While I did get one huge laugh out of this episode (Larry yelling profanities at Jeff's daughter), for the most part I felt this episode was all awkward and no funny.

chrissie said...

Totally agree. This ep reminded me of someone trying to win an argument simply by being the loudest. The actors here seemed to recognize the dialogue wasn't very strong, so they overcompensated by having every scene turn into a shouting match.

I had the same thought about how they cast when I first saw Sherry Stringfield. I was waiting for Larry to either greet her as Sherry or a character name. My guess is if it's somebody the general American public can name right away, they play themselves. I doubt most people could name Sherry Stringfield or Philip Baker Hall, but instead probably identify them as "that girl from ER" and "that guy from that movie with Tom Cruise and the frogs."

dave from roslyn said...

One other moment had some Seinfeld in it...

When Slater pointed out that Larry was in the alley, it reminded me of when Elaine pointed in the British freeloader's direction when Kenny Banya wanted to know where the Armani suit was...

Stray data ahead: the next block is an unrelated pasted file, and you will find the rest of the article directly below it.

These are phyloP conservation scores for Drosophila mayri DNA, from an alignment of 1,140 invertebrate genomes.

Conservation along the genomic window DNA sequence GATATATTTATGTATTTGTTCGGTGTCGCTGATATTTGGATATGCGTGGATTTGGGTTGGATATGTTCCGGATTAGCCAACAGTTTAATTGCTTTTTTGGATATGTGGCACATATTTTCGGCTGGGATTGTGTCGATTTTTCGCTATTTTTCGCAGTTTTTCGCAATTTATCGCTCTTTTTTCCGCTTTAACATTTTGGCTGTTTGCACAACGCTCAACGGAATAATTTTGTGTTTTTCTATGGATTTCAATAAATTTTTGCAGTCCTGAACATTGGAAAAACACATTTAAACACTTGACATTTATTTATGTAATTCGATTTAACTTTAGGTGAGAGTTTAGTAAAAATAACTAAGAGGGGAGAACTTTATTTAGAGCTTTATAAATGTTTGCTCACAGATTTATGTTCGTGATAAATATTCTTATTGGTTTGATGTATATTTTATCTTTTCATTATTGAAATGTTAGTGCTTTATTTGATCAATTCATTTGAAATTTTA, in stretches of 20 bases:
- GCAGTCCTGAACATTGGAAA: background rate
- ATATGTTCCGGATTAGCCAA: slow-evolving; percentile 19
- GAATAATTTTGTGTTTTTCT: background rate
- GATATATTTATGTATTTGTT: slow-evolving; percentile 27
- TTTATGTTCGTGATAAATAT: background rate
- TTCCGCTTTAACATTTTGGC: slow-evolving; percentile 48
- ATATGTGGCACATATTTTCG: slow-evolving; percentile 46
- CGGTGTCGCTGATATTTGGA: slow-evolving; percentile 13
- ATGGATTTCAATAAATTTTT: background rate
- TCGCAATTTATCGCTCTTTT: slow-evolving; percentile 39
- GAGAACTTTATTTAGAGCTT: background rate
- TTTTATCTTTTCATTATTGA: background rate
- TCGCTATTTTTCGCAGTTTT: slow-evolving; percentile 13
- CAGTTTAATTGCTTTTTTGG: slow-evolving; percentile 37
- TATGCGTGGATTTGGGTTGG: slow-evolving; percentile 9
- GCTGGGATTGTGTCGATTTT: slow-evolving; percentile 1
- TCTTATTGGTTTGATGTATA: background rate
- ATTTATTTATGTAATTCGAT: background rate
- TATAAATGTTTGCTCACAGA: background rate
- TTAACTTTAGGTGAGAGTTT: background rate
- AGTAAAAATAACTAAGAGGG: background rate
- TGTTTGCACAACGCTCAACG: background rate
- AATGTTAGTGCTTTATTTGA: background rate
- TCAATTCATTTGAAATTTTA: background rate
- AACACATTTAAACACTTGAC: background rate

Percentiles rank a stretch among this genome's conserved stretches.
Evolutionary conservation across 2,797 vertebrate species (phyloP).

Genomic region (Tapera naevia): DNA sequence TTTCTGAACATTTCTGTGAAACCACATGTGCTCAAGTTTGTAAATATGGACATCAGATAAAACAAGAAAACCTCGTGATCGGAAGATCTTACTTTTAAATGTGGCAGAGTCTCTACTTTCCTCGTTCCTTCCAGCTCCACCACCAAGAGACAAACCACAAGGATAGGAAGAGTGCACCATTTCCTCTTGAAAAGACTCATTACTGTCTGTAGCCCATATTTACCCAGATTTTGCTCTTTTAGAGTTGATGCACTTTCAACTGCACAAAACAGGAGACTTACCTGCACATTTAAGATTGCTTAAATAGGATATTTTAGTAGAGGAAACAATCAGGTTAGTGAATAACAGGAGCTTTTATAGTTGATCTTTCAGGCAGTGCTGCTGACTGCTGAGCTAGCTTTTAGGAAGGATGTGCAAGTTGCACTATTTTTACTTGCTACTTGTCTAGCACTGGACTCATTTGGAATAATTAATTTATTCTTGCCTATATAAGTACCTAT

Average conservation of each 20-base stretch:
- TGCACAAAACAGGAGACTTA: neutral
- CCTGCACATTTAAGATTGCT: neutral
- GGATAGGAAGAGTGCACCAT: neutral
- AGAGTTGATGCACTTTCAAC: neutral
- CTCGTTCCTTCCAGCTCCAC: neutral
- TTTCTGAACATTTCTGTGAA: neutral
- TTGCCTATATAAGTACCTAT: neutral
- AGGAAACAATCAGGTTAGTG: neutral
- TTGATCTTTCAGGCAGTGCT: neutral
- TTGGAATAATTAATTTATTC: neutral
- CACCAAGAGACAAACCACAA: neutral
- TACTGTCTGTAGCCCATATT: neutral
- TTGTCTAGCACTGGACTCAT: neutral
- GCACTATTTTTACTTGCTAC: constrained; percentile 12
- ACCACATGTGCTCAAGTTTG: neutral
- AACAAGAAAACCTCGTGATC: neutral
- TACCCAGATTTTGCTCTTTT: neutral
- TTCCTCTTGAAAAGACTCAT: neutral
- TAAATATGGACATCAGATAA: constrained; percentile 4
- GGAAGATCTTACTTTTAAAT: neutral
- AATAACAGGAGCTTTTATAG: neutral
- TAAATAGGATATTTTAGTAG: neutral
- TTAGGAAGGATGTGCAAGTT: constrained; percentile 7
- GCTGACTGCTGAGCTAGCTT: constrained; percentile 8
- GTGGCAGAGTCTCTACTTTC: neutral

Dan said...

How many eps are we even going to get of the Seinfeld clan? I'm getting a strong sense of over-promising and under-delivering on this...

ej said...

Totally agree that this was a weak, strained episode. I think the problem was that the plot required Larry to tick off so many people in a half hour that he had to go from from zero to screaming in seconds flat. That eliminated Larry's typical, gradual build-up from strained, superficial courtesy to outright rudeness. Such a buildup is not just necessary for plausibility, but is also the territory where the show gets most of its laughs.

Beyond that, Larry's second bad reaction to Sammy's singing -- in the morning when he's sleeping in the Greenes' guest room -- seemed not just unbelievable, but also completely gratuitous.

Devin McCullen said...

Philip Baker Hall will always be Bookman the Library Cop to me.